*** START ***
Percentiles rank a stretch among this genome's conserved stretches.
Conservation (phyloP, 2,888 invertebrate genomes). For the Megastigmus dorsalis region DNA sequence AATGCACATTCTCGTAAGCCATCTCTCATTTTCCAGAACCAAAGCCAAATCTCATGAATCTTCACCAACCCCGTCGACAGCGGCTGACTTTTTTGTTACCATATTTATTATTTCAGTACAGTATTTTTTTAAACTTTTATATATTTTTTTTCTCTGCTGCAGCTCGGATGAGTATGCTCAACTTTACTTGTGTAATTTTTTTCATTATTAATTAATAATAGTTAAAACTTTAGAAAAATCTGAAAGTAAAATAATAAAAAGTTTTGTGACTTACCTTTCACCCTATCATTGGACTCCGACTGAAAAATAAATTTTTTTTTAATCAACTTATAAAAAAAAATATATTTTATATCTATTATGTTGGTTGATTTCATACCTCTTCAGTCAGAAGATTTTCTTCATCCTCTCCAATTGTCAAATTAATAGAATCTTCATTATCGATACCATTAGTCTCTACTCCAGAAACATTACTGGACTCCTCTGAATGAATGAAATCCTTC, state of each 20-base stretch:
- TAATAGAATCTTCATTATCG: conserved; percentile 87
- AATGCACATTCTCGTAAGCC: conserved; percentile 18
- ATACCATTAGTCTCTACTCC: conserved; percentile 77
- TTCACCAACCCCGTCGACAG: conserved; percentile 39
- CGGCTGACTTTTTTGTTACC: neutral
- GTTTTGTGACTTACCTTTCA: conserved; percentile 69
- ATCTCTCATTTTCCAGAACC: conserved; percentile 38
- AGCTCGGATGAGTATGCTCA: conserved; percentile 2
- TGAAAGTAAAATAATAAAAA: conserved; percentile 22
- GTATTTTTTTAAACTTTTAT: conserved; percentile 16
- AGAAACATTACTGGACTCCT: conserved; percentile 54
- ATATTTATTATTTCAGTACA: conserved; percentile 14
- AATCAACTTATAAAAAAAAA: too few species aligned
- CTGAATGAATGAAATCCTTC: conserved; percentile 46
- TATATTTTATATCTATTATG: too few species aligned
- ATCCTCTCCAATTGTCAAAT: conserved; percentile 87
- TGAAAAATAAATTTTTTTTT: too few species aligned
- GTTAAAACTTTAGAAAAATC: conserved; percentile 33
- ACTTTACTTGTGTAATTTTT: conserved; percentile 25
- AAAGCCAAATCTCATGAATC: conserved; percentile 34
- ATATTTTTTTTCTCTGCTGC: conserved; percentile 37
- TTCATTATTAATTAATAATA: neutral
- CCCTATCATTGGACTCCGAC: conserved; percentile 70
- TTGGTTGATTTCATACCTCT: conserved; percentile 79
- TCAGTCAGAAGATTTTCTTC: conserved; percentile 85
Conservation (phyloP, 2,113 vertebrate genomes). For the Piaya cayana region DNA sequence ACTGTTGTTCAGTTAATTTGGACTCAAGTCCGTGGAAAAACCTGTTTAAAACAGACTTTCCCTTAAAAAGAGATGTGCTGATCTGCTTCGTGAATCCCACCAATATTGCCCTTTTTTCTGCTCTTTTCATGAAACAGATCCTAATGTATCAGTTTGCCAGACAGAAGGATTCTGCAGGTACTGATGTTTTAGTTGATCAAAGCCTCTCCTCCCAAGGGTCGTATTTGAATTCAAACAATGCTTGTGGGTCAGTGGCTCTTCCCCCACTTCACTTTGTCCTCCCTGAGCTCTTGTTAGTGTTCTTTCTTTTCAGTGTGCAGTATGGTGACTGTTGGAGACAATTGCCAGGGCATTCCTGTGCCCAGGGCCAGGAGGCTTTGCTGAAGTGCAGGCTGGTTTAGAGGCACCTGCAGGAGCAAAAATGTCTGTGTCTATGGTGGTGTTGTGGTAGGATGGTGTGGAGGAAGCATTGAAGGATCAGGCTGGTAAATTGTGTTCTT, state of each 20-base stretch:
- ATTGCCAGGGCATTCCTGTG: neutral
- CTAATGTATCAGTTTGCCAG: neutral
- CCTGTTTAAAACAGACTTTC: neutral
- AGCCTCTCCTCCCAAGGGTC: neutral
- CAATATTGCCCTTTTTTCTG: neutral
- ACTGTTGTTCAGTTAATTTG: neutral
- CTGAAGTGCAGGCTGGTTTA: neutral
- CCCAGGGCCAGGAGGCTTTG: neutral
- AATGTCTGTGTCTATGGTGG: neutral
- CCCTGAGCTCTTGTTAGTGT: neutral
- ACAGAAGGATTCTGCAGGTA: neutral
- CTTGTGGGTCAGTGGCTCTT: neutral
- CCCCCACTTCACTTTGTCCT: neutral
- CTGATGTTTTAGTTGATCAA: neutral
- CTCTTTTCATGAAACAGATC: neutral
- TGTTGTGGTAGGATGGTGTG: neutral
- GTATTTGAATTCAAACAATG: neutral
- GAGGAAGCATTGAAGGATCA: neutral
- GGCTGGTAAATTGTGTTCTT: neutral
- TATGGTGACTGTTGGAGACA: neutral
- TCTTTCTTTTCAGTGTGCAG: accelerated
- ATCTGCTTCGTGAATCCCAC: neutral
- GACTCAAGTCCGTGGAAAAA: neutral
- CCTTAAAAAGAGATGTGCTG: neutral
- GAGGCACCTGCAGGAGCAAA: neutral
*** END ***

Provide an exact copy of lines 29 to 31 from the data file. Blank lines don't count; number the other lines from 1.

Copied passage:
- ATTGCCAGGGCATTCCTGTG: neutral
- CTAATGTATCAGTTTGCCAG: neutral
- CCTGTTTAAAACAGACTTTC: neutral